"It's all white!" I shout and right away slap my hand over my mouth. I'm in Switzerland, on my balcony in the mountains, at the foot of the Matterhorn and everyone sleeping it’s so early .
Looking out of my bedroom window, I get the princess’s view of the mountain range soaring above all the brown roofs.
I’m sorry, this is so childish, but when you’ve grown up in Montevideo, Uruguay then moved to Florida, USA and winter sports are not your thing, this first experience is mesmerizing.
As fast as possible after a delicious breakfast, we’re sitting in the little train on up to the top of the mountain.
It’s climbing from the moment we leave Zermatt at 1620 feet. No! Wait a minute, it’s Europe, they’re metric aren’t they? 1620 metres!
Pop, pop, pop go my ears.
Up, up, up goes the train.
Pound, pound, pound goes my head.
But I don’t care.
No one on the train is as excited. The older couple across the aisle is all coochie-coochie (I think they’d rather be in bed they're so hands-on), the free-lance photographer, with all the kit tossed on the floor, is nonchalant.
“Findelbach,” says Jackie pointing at the little map, “this is where we’ll walk to on the way down.”
I’m looking at the altitude 2000 feet, No! 2000 meters, and my stomach lurches, “Great!” I grin. I don’t care, I’m going to do it all no matter how ugly I feel. When will I ever get a chance like this again, eh?
Pop, pop, deaf.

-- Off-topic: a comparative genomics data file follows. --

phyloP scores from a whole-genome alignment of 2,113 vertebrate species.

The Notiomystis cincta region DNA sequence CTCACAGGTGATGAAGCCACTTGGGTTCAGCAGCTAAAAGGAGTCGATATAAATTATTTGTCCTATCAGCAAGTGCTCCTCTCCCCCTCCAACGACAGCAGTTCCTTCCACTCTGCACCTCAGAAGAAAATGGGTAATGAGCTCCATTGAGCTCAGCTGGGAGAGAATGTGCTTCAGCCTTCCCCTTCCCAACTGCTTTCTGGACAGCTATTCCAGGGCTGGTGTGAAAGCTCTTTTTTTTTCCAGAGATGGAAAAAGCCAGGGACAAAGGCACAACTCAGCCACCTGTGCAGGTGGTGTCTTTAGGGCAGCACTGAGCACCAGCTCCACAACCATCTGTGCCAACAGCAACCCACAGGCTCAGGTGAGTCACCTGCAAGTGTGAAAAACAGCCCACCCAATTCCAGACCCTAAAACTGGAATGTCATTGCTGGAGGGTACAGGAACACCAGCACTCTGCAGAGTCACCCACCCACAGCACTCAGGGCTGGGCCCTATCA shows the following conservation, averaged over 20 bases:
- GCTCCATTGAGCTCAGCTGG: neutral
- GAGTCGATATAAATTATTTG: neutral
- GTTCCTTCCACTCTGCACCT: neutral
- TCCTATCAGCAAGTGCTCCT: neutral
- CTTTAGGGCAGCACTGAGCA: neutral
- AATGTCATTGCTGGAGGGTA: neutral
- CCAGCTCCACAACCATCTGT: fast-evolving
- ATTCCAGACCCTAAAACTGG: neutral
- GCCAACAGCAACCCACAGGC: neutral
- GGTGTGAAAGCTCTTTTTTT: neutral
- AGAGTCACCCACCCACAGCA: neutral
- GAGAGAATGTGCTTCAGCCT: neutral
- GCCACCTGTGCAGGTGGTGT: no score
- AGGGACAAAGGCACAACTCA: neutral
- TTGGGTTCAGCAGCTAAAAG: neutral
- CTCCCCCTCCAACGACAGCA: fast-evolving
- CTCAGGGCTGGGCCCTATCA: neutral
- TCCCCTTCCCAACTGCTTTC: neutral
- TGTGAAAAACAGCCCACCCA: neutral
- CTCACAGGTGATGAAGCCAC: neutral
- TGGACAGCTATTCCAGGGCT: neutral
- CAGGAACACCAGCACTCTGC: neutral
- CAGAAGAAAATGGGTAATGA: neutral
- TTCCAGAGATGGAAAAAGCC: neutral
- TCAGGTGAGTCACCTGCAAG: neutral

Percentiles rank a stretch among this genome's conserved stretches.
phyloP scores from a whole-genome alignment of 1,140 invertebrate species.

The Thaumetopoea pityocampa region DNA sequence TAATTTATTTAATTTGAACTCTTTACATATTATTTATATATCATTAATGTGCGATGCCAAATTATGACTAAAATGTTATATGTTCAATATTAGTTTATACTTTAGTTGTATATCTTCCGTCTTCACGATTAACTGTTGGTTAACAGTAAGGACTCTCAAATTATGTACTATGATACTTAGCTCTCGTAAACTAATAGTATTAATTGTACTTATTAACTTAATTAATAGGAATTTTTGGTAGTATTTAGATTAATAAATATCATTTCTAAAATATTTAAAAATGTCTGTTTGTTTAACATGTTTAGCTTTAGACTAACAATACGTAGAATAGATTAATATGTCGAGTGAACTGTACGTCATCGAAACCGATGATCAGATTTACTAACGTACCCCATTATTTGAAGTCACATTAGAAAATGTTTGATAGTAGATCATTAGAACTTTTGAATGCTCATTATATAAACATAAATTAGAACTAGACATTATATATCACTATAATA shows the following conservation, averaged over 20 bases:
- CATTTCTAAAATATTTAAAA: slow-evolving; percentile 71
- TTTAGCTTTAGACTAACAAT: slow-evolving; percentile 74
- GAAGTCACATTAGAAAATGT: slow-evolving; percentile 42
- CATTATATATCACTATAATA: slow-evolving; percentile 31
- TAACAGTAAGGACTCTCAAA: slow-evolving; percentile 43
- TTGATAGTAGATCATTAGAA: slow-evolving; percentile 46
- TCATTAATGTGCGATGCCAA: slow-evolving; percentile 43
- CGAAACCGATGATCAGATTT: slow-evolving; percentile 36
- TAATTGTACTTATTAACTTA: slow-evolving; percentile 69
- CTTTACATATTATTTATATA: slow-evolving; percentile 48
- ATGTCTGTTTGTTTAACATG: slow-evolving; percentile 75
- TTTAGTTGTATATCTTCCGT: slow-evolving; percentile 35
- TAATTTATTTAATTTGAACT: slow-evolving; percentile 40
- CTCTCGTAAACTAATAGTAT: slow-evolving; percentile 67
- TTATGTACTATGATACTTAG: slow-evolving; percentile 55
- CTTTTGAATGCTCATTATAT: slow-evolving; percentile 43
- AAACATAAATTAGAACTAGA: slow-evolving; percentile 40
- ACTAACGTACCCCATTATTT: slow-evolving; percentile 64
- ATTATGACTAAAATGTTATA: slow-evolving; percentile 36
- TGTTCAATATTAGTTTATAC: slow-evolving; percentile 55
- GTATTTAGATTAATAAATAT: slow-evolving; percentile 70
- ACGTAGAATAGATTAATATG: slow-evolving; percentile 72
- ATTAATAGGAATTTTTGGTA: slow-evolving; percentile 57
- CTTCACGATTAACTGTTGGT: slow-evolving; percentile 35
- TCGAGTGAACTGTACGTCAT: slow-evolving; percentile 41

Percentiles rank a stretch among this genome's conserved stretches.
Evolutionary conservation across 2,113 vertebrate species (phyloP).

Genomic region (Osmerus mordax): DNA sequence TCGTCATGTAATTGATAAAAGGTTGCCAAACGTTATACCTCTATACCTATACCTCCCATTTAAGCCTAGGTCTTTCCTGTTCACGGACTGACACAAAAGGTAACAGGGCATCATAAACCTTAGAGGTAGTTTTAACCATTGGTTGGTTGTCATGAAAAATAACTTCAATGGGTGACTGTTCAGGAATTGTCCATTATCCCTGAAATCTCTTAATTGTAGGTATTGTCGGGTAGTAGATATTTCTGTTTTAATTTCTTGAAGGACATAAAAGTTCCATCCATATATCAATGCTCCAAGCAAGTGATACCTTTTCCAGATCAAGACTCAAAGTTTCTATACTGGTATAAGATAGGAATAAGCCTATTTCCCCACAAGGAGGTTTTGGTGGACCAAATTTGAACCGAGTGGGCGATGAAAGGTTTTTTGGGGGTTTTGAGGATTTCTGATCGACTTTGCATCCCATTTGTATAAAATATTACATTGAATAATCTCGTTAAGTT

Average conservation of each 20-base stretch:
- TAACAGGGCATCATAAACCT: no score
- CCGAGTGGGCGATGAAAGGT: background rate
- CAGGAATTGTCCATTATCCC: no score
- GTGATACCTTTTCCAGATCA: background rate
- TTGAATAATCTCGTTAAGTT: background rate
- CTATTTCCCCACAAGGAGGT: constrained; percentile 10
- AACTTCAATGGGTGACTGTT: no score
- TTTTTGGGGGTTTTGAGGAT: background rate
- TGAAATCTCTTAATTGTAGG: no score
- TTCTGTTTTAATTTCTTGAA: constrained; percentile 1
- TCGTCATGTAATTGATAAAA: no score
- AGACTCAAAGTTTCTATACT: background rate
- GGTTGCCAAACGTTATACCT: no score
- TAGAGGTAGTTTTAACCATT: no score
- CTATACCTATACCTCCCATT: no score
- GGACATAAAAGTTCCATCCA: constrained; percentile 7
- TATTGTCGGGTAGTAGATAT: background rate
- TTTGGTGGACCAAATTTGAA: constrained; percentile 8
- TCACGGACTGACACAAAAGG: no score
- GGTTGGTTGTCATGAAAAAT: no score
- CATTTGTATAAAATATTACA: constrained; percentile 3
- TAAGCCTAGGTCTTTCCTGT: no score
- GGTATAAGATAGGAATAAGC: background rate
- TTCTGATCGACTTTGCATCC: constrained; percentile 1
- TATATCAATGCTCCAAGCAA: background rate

Pound, pound, head.
Up, up, the train.
Riffellalp, Riffelboden, Riffelberg, 2582.
Will I Riffle-barf when I get there?
“Look!” I’m shouting way too loud, “Snow everywhere!” Jackie laughs. To the veteran winter-vacationer this is as common as sun and sand is to me. Everything’s laced in white. Magnificent pristine outlines on the dark branches and pine spindles. Stalactites dripping off railings.
Snap, snap, snap I’m shooting pictures and the freelance dude raises an eyebrow (in despair?) I don’t give a damn.
Then the final pull to the top.
GORNERGRAT. 3089. We leap out of the warm train and I turn into an icicle. A chunky icicle.
“Look! It’s snowing for real!” I shout, but my teeth are clenched in one huge chatter and I’m sounding more like the Tin Man when Dorothy discovered him in the forest.
“Hang on, are you alright Noon?” Jackie grabs my arm as I lose my balance.
Dizzy and breathless.
Dizzy in Denver was nothing compared to this, but I don’t want to miss a thing. I don’t want to miss a thing.
“The café is at the top, can you make it?”
It seems like miles away. But I’m determined and Jackie’s already pulling me up. I don’t want to miss a thing.
Pop, puff, pound-pound.
I’m so giddy I feel like I’m floating and crashing at the same time.
I’m giddy writing about it.
But I did it. We got to the top. 3100. Meters.
When I glance at the news the next day, they say it had been minus 10 degrees up at Gornergrat.
Hah! I didn’t miss a thing.